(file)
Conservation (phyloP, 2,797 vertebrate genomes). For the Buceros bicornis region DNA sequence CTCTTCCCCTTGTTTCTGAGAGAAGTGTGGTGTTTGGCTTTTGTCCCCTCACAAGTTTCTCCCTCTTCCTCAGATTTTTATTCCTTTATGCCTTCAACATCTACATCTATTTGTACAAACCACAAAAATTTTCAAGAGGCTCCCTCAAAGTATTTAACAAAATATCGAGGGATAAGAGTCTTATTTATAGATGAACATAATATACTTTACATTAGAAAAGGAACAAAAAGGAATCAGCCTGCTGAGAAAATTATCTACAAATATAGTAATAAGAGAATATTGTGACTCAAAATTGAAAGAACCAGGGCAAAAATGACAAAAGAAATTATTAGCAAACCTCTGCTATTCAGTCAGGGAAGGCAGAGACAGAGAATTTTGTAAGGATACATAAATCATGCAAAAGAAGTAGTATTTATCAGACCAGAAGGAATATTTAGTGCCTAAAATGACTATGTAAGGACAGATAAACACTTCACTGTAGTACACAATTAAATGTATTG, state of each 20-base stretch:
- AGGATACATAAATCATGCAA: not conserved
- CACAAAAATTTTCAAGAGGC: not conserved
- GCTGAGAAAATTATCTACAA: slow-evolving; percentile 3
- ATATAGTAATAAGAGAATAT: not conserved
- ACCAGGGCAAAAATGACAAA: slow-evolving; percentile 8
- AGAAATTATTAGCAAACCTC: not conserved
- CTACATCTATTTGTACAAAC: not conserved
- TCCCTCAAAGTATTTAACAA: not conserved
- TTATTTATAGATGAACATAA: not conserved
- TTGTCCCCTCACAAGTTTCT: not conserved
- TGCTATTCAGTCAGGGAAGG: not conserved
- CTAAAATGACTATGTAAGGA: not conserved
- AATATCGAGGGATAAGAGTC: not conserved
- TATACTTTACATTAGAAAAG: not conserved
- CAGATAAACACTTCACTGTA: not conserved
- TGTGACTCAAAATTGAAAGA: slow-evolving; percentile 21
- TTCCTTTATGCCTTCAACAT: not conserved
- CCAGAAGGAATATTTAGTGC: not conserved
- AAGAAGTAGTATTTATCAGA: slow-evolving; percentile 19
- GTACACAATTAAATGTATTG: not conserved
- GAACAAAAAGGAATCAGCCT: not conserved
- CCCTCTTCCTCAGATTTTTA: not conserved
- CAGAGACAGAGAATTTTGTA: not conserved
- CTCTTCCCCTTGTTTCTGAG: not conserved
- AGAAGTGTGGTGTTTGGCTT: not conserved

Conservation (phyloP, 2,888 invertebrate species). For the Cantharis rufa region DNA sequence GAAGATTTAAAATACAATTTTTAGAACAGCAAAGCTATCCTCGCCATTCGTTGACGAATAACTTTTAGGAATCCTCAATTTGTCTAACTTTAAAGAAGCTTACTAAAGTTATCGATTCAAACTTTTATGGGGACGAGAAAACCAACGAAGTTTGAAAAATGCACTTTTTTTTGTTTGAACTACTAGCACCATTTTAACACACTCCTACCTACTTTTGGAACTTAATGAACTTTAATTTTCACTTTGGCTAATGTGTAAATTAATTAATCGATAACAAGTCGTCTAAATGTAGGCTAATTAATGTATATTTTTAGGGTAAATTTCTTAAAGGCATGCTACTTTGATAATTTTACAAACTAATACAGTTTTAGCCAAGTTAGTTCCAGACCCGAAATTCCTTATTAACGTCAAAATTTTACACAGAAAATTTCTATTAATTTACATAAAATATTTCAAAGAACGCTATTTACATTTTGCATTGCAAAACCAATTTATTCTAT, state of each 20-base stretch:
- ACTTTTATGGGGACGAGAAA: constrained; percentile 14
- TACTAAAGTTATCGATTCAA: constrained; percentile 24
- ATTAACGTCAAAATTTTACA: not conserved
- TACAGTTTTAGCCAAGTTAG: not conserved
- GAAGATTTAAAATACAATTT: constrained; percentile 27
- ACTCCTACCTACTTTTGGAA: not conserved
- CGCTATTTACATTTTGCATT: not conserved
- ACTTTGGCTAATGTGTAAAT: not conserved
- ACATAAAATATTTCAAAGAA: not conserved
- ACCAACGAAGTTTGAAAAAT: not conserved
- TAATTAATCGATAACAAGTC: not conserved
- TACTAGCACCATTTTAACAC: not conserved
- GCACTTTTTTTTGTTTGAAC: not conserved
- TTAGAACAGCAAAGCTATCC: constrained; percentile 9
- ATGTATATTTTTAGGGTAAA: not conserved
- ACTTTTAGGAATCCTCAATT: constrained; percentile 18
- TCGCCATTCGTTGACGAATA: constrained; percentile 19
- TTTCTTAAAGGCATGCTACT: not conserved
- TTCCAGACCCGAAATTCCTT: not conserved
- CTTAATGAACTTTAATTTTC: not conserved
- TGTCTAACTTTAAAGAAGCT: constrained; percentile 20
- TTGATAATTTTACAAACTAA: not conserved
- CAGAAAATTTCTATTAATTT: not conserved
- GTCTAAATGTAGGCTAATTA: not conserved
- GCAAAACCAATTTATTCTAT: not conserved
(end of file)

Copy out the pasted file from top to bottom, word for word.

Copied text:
Conservation (phyloP, 2,797 vertebrate genomes). For the Buceros bicornis region DNA sequence CTCTTCCCCTTGTTTCTGAGAGAAGTGTGGTGTTTGGCTTTTGTCCCCTCACAAGTTTCTCCCTCTTCCTCAGATTTTTATTCCTTTATGCCTTCAACATCTACATCTATTTGTACAAACCACAAAAATTTTCAAGAGGCTCCCTCAAAGTATTTAACAAAATATCGAGGGATAAGAGTCTTATTTATAGATGAACATAATATACTTTACATTAGAAAAGGAACAAAAAGGAATCAGCCTGCTGAGAAAATTATCTACAAATATAGTAATAAGAGAATATTGTGACTCAAAATTGAAAGAACCAGGGCAAAAATGACAAAAGAAATTATTAGCAAACCTCTGCTATTCAGTCAGGGAAGGCAGAGACAGAGAATTTTGTAAGGATACATAAATCATGCAAAAGAAGTAGTATTTATCAGACCAGAAGGAATATTTAGTGCCTAAAATGACTATGTAAGGACAGATAAACACTTCACTGTAGTACACAATTAAATGTATTG, state of each 20-base stretch:
- AGGATACATAAATCATGCAA: not conserved
- CACAAAAATTTTCAAGAGGC: not conserved
- GCTGAGAAAATTATCTACAA: slow-evolving; percentile 3
- ATATAGTAATAAGAGAATAT: not conserved
- ACCAGGGCAAAAATGACAAA: slow-evolving; percentile 8
- AGAAATTATTAGCAAACCTC: not conserved
- CTACATCTATTTGTACAAAC: not conserved
- TCCCTCAAAGTATTTAACAA: not conserved
- TTATTTATAGATGAACATAA: not conserved
- TTGTCCCCTCACAAGTTTCT: not conserved
- TGCTATTCAGTCAGGGAAGG: not conserved
- CTAAAATGACTATGTAAGGA: not conserved
- AATATCGAGGGATAAGAGTC: not conserved
- TATACTTTACATTAGAAAAG: not conserved
- CAGATAAACACTTCACTGTA: not conserved
- TGTGACTCAAAATTGAAAGA: slow-evolving; percentile 21
- TTCCTTTATGCCTTCAACAT: not conserved
- CCAGAAGGAATATTTAGTGC: not conserved
- AAGAAGTAGTATTTATCAGA: slow-evolving; percentile 19
- GTACACAATTAAATGTATTG: not conserved
- GAACAAAAAGGAATCAGCCT: not conserved
- CCCTCTTCCTCAGATTTTTA: not conserved
- CAGAGACAGAGAATTTTGTA: not conserved
- CTCTTCCCCTTGTTTCTGAG: not conserved
- AGAAGTGTGGTGTTTGGCTT: not conserved

Conservation (phyloP, 2,888 invertebrate species). For the Cantharis rufa region DNA sequence GAAGATTTAAAATACAATTTTTAGAACAGCAAAGCTATCCTCGCCATTCGTTGACGAATAACTTTTAGGAATCCTCAATTTGTCTAACTTTAAAGAAGCTTACTAAAGTTATCGATTCAAACTTTTATGGGGACGAGAAAACCAACGAAGTTTGAAAAATGCACTTTTTTTTGTTTGAACTACTAGCACCATTTTAACACACTCCTACCTACTTTTGGAACTTAATGAACTTTAATTTTCACTTTGGCTAATGTGTAAATTAATTAATCGATAACAAGTCGTCTAAATGTAGGCTAATTAATGTATATTTTTAGGGTAAATTTCTTAAAGGCATGCTACTTTGATAATTTTACAAACTAATACAGTTTTAGCCAAGTTAGTTCCAGACCCGAAATTCCTTATTAACGTCAAAATTTTACACAGAAAATTTCTATTAATTTACATAAAATATTTCAAAGAACGCTATTTACATTTTGCATTGCAAAACCAATTTATTCTAT, state of each 20-base stretch:
- ACTTTTATGGGGACGAGAAA: constrained; percentile 14
- TACTAAAGTTATCGATTCAA: constrained; percentile 24
- ATTAACGTCAAAATTTTACA: not conserved
- TACAGTTTTAGCCAAGTTAG: not conserved
- GAAGATTTAAAATACAATTT: constrained; percentile 27
- ACTCCTACCTACTTTTGGAA: not conserved
- CGCTATTTACATTTTGCATT: not conserved
- ACTTTGGCTAATGTGTAAAT: not conserved
- ACATAAAATATTTCAAAGAA: not conserved
- ACCAACGAAGTTTGAAAAAT: not conserved
- TAATTAATCGATAACAAGTC: not conserved
- TACTAGCACCATTTTAACAC: not conserved
- GCACTTTTTTTTGTTTGAAC: not conserved
- TTAGAACAGCAAAGCTATCC: constrained; percentile 9
- ATGTATATTTTTAGGGTAAA: not conserved
- ACTTTTAGGAATCCTCAATT: constrained; percentile 18
- TCGCCATTCGTTGACGAATA: constrained; percentile 19
- TTTCTTAAAGGCATGCTACT: not conserved
- TTCCAGACCCGAAATTCCTT: not conserved
- CTTAATGAACTTTAATTTTC: not conserved
- TGTCTAACTTTAAAGAAGCT: constrained; percentile 20
- TTGATAATTTTACAAACTAA: not conserved
- CAGAAAATTTCTATTAATTT: not conserved
- GTCTAAATGTAGGCTAATTA: not conserved
- GCAAAACCAATTTATTCTAT: not conserved